Wednesday, April 15, 2009


Wasn't this the cover of the Nerve Magazine once upon a time?

Okay, so... back before I listened to old timey and avant garde music, before I listened to free jazz, before I even knew who the Sex Pistols were and situated myself firmly on one side of the tribal division between punks and metalheads, I liked metal. At age 13 or so, you'd've found me with several AC/DC, Led Zeppelin, Black Sabbath, Alice Cooper, KISS, Iron Maiden, and Judas Priest albums. I saw the latter two bands on the list live, as well as Krokus, Fastway, the Blue Oyster Cult, Van Halen with David Lee Roth, and the Ronnie James Dio incarnation of Black Sabbath; when I was 13, arena rock was what live music meant to me, since I couldn't get into bars. Though I retain a fondness for the Blue Oyster Cult (and am considering actually going to see them - with only two of their original five members - at the Red Robinson Show Theatre in Coquitlam, October 23rd), and own a few Motorhead and, um, Danzig albums, these count now as somewhat "guilty pleasures;" and there was a period where I disavowed the form completely, partially because the long-haired potsmoking classic rockers and metalheads in my high school were sometimes violent and abusive to punks, and partially because the lyrics started to seem, as I worked through my adolescence, kind of disgusting, when they weren't downright stupid. I mean, check out the words to AC/DC's "Squealer" sometime -- it's kind of what a female friend of mine at the time described as "rape-headed," innit? (I mean, you tell me: what does Bon mean with the "fixed'er good" line, the stuff about how she'll "never ball no more" now that he's done with her? Yikes). I began my 13-year undergraduate degree at a time when there was a fairly active and vocal feminist movement, and since there were women of this sort whom I kinda wanted to fuck, it seemed in my best interests if I distanced myself from such styles of being male; which was pretty easy to do, because that didn't seem like the kind of guy I wanted to be. And fuck, I mean, Jello Biafra's lyrics (or Gerry Hannah's or Mike Graham's or Brian Goble's or Joe Keithley's or Penny Rimbaud's or Chris D's or Will Shatter's or Danny Nowak's or...) were just a lot more interesting than what you generally encountered in the metal camp. I'd rather listen to Crass' Penis Envy - with the women of Crass stepping to the fore - than most of the metal bands on the above list ('cept maybe Motorhead). That was true when I was 19, and is still true today.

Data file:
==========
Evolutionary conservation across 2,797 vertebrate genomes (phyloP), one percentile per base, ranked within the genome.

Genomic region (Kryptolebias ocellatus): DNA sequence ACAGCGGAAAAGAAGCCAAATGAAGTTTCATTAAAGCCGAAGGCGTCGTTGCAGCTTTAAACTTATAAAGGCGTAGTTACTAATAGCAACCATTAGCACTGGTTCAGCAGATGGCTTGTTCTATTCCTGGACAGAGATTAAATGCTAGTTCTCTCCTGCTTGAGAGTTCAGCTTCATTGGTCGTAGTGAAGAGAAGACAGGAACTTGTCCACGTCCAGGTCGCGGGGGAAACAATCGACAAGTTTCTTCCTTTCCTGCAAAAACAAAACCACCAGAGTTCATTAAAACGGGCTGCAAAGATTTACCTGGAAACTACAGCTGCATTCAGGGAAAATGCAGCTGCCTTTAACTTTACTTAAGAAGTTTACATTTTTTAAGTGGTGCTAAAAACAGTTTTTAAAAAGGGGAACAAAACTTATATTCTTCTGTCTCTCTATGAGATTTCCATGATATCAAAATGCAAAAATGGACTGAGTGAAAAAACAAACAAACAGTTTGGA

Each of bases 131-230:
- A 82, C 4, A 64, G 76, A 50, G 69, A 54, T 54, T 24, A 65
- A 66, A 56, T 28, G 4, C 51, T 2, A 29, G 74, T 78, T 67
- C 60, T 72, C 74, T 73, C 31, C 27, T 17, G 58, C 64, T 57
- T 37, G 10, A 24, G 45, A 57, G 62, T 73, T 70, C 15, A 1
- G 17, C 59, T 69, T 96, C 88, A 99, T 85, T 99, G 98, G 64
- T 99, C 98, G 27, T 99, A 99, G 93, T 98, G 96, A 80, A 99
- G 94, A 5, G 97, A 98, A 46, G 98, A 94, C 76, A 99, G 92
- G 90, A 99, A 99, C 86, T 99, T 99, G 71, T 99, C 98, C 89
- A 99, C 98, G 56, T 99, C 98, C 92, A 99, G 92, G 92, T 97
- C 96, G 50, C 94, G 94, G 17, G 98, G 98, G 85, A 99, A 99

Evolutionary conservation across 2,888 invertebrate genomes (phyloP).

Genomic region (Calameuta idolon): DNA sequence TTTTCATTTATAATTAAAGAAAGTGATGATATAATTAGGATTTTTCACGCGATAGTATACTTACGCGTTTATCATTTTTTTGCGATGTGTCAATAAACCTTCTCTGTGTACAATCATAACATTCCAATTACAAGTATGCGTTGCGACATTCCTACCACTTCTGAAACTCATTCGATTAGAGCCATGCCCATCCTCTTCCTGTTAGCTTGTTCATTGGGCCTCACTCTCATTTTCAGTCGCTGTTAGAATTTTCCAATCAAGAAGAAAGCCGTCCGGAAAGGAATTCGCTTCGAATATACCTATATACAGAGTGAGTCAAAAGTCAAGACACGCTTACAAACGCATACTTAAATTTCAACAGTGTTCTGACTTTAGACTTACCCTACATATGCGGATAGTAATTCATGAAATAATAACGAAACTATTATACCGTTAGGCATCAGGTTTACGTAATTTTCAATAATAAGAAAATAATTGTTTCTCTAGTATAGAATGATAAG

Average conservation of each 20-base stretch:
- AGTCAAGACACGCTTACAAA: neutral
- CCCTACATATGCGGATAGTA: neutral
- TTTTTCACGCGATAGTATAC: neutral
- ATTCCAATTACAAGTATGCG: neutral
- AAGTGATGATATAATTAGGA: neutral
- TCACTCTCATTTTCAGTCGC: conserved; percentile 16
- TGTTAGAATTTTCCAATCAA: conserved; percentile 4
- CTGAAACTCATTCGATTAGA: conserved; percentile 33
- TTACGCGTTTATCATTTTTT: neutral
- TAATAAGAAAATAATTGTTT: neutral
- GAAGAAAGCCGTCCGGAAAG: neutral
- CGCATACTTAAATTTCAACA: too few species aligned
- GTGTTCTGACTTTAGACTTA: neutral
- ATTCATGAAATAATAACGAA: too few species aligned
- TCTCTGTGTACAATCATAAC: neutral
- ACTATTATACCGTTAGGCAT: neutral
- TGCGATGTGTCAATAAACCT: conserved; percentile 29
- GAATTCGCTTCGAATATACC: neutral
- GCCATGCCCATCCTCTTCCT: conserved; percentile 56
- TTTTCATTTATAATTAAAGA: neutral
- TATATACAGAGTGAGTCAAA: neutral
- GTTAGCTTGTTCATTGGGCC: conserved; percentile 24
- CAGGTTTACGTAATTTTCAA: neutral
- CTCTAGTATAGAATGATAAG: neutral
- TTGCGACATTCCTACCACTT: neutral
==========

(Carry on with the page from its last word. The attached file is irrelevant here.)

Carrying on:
Pause. Do you know Turbonegro's song, "I Got Erection?" If not, acquaint yourself. Their most famous tune, it's passably amusing, one must admit - at least as much fun as Iggy and the Stooges "Cock in My Pocket," and certainly much wittier than anything AC/DC are likely to produce. Turbonegro embody a sort of horny nihilism in their music that is rather attractive and repulsive at the same time, like the flopping man-tits of decadent lead singer Hank Von Helvete. (I say this as someone possessed of man-tits of approximately the same size and hairiness; it was interesting to contemplate the spectacle of a chubby bearded guy posing and strutting shirtless on the Commodore stage, singing these sorts of songs, being a chubby bearded guy myself. I'm not sure I could do what he was doing, but I wonder if I'd get fellated more often if I did? Can y'all see me in leather pants?). There's a tongue-in-cheek quality to the band that makes it all fairly engaging - like they're simultaneously celebrating and satirizing their own grossness, turning themselves into one enormous dick joke. Their humour is perhaps my favourite aspect of their self-presentation: Hank taunted the audience between songs about being "mashed potatoes," offering them a special sort of "gravy," with a hip-level hand gesture -- then later got them singing along to a spoof "Canadian national anthem" ("Canada-da-da-da"), almost as if inviting them to expose their bovine enslavement to his patter. All of which I found amusing.